Document Type

Journal Article

Date of Degree

Summer 2022

Primary Advisor

Mary A. Corcoran, PhD, OTR/L, FAOTA


Nutrition Science; News Media


Diet is directly correlated with overall health; therefore, nutrition is a critical piece of the obesity-epidemic puzzle. The news media has become a primary source for nutrition information yet results from International Food Information Council surveys indicate that the majority of Americans view the nutrition news they read as inconsistent and confusing. Very recent inquiry provides empirical evidence that nutrition confusion could be fueled by media. Nutrition confusion has been causally linked to “nutrition backlash,” which is complete disregard for even the most strongly supported nutrition advice. Understanding how nutrition research is translated in the news media and the mechanisms that contribute to the translation remains an understudied gap in the literature. Therefore, the purpose of this study was to learn how the news media translates nutrition research and to describe the mechanisms of action in this phenomenon using the recent release of the Dietary Guidelines for Americans, 2020–2025 as a case study. This dissertation used methodological principles derived from critical realism, as defined by Wynn and Williams, as well as a six-phase reflexive thematic analytic approach, as developed and described by Braun and Clarke. Findings revealed that the perceptions drawn from the news media were skewed, covering “newsworthy” aspects of the release instead of translating the core nutrition news. It was found that this lack of translation was due to overarching mechanisms of financial incentives. This indicates there is room for improved translation. This work offers recommendations for increased collaboration between the government and the media as well as for future research, including evaluation of the hypothesized mechanisms and the potential to affect the higher levels of the outcomes chain.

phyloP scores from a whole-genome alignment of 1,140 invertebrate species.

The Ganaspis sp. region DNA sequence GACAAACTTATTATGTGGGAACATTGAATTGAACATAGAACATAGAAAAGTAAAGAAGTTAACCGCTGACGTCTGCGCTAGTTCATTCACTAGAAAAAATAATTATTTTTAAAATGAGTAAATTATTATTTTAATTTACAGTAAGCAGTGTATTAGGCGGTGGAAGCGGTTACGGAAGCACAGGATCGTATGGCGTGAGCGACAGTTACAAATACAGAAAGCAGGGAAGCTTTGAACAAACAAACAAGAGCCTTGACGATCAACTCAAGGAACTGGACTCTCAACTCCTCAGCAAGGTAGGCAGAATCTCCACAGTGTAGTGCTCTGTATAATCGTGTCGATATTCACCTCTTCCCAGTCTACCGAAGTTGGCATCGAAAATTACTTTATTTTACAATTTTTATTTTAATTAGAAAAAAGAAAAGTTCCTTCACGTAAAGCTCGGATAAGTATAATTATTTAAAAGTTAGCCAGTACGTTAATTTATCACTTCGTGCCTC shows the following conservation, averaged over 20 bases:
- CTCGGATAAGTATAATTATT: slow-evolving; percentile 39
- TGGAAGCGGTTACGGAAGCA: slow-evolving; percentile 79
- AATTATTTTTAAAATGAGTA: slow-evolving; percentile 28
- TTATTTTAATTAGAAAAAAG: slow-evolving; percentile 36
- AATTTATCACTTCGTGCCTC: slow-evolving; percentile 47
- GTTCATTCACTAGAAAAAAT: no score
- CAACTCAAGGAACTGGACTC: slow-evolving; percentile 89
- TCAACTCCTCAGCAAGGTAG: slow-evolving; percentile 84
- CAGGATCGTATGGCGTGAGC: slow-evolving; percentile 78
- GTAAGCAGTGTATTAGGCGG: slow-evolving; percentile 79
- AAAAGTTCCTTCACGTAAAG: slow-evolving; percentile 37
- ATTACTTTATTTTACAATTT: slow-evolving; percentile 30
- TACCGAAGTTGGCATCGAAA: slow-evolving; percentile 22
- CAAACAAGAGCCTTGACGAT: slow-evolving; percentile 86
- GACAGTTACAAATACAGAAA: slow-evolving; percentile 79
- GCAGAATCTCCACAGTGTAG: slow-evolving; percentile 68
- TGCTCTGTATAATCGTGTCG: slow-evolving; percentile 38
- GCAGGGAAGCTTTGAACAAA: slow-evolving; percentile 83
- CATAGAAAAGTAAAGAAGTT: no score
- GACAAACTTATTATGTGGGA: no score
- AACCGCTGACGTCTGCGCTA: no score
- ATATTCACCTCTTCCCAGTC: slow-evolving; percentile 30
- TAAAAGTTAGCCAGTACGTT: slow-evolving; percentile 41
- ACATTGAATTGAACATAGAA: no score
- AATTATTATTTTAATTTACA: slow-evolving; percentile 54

©2021 by Lindsay Yarabek Datlow. All rights reserved.

Open Access


Find in your library



To view the content in your browser, please download Adobe Reader or, alternately,
you may Download the file to your hard drive.

NOTE: The latest versions of Adobe Reader do not support viewing PDF files within Firefox on Mac OS and if you are using a modern (Intel) Mac, there is no official plugin for viewing PDF files within the browser window.